Read more here…

Bring the noise

In a wonderfully titled research highlight in Nature Physics, Abigail Klopper discusses our recent publication “Topological data analysis of contagion maps for examining spreading processes on networks” (also available on our Networks reprints page).

Led by postdoctoral associate Dane Taylorcontagions, our former summer Fulbright visitor Florian Klimm, and working with collaborators at Oxford and Rutgers, we study the spread of contagions on networks using tools of topological data analysis and nonlinear dimension reduction. Focusing on a specific model of complex contagions, we explore the settings under which the contagion spreads by wavefront propagation versus spread by the appearance of new clusters.

Congratulations to Dane, Flo, and all involved.

Identifying virulence strategists in uropathogenic E.coli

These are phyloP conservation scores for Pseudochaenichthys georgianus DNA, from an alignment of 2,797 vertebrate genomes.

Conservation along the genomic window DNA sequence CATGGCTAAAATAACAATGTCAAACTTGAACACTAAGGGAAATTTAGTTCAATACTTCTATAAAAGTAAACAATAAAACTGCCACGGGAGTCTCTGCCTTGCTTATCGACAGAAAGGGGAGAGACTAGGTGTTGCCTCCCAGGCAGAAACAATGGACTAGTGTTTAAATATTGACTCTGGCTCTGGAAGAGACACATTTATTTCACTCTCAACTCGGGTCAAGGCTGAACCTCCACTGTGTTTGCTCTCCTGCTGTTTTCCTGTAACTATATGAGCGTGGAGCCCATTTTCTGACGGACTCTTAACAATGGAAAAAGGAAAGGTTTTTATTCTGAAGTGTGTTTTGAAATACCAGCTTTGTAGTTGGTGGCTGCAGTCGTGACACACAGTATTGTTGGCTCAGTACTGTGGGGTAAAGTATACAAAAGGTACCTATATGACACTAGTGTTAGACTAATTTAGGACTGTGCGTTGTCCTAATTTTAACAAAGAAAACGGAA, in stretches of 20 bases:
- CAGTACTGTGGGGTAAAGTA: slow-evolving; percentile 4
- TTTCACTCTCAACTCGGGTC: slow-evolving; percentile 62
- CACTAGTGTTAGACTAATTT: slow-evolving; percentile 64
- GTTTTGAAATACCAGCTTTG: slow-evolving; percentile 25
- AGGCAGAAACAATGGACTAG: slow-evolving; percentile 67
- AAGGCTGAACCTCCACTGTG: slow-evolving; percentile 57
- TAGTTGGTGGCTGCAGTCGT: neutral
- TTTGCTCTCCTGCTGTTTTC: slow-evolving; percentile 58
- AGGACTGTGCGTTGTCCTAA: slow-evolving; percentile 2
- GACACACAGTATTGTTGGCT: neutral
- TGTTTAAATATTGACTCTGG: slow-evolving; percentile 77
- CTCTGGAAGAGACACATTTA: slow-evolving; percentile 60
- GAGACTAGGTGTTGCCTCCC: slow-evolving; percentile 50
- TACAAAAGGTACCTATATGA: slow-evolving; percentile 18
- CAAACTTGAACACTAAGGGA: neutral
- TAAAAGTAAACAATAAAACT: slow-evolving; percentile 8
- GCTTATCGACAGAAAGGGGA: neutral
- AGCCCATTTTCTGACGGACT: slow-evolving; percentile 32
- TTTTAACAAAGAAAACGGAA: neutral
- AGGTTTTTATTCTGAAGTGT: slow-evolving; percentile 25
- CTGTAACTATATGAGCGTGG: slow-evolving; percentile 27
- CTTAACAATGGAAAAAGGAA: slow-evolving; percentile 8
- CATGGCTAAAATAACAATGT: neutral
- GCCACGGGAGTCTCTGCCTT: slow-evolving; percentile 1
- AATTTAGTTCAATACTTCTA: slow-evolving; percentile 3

UPECsiderophoresOur first paper from our collaboration with the Henderson Lab in Infectious Diseases at Washington University in St.Louis recently appeared in ACS Infectious Diseases. In this work, we applied tools of community detection in networks and data biclustering to identify virulence gene patterns in a population of UTI-causing clinical E.coli isolates. Using these methods, we showed that siderophore genes appear in virulence “strategists” groups and that these groups correspond with variations in antibiotic resistance and patient sex.

This collaboration has been both personally and professionally rewarding for me. Professionally, it is exciting to see our data analysis methods translated closer to clinical relevance, and we will continue to push this direction to make it even more so. Personally, it’s been a lot of fun to write a paper with an old friend: Jeff and I first met probably in 1987 (I think) but this is our first joint publication together. I just have to guess that this nearly 28 years is going to be my lifetime personal record for time to first publication (conditional of course on there being a publication—spoken like a mathematician).

With congratulations to all involved, we look forward to continued output from this interdisciplinary collaboration!